Legal analysis according to GDPR:

You can argue there is a contract just by providing a phone number verbally, but it will be impossible to prove what was agreed. A confirmation by the customer by a SMS is a good way to prove that there exists a contract. Where a customer is silent or inactive regarding the earlier request for membership there is still no proof of what was agreed or said by the counter in the store. Sending a follow up request is a step in the right direction to obtain acceptance of the terms and conditions. However, most probably the company have the same risk as in above examples one and three.

Example 5. Customer gives opt-in on a second display at the POS

The customer types in its information on a tablet at the cash desk. After entering the mobile number they are asked to confirm the legal terms and conditions.


Is there a contract now between the customer and the company?

Legal analysis according to GDPR:

This is the most clear version of an entered contract. If your company would have the possibility to register new members this way, there would not be room to doubt the legal ground for processing customer data. The sequence of event should be that the terms and conditions are given. The customer accepts it and then its personal information gathered for processing. After giving its personal information, a contract could be claimed to be entered.

Verifying membership at point of purchase

A situation that often arises within the retail industry is the possibility for customers to verify their membership by providing a phone number or personal number at the cash desk.

We made some notes in this chapter that can be helpful to know. Article 6-7 and Recital 32 of the GDPR tell us the law expects. These scenarios below may be of help.

Example 1a: Should the company still provide the possibility of customers identifying as members?

Yes. Here are a few scenarios based on popular ways of identifying customers


If you have second displays in the store you can allow the customer to scan a driver’s license themselves or hand in some ID or driver's license to the cashier. If a customer does not have a driver’s license it is preferred they can write down their social security number so it is not overheard by other customers.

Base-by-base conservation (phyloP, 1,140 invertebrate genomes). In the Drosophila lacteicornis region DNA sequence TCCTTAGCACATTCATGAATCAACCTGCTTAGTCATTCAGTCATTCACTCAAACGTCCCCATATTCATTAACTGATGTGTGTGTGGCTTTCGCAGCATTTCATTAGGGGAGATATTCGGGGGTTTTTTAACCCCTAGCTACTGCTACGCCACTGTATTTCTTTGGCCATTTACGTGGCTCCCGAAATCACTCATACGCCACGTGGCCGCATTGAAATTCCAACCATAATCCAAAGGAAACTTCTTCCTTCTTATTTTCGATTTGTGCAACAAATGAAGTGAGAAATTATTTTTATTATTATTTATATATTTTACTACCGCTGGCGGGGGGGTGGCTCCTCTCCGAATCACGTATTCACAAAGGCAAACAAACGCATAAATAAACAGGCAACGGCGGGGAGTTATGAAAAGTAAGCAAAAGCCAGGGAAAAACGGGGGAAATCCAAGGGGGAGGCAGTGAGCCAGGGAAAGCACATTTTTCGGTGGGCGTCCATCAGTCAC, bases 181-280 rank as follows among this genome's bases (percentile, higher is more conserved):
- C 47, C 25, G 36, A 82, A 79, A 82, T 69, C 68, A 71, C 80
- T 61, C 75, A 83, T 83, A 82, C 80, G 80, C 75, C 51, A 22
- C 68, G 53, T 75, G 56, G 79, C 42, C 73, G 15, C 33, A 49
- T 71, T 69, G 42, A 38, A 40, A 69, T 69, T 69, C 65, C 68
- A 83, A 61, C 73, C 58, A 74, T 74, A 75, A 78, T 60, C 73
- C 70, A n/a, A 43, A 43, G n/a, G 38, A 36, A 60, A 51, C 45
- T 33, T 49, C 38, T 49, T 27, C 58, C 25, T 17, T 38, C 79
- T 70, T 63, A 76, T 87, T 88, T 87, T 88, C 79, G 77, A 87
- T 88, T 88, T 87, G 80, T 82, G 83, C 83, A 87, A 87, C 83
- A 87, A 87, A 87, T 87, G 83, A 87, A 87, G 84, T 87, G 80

Mobile number, email

If they need to pass a mobile number and/or email to identify themselves we don’t recommend they will pass on their mobile number verbally. Preferably the customer can type their mobile number onto a second display screen for example.

What is important in both cases is what kind of information you display upon identifying a member.

Example 1b: Could the cashier verify the customer’s membership if the customer tells its information verbally?

We don’t recommend customers passing information verbally as this can be overheard by others. If a customer does not have an ID card or the possibility to enter their data themselves on a second display you can always ask them to write it down on a paper. The cashier must be trained not to provide any personal information or additional information to the person. One more routine could be to destroy papers containing personal information.

With this said the cashier is verifying the customer’s membership.

Example 2: Can you display bonus points earned to an identified member?

Yes. Display of customer bonus point may not be considered as personal information under the GDPR. Displaying on a second display that the member has certain bonus points without disclosing any information regarding personal data should be ok. Simply ensure that no other information is displayed intentionally or accidentally.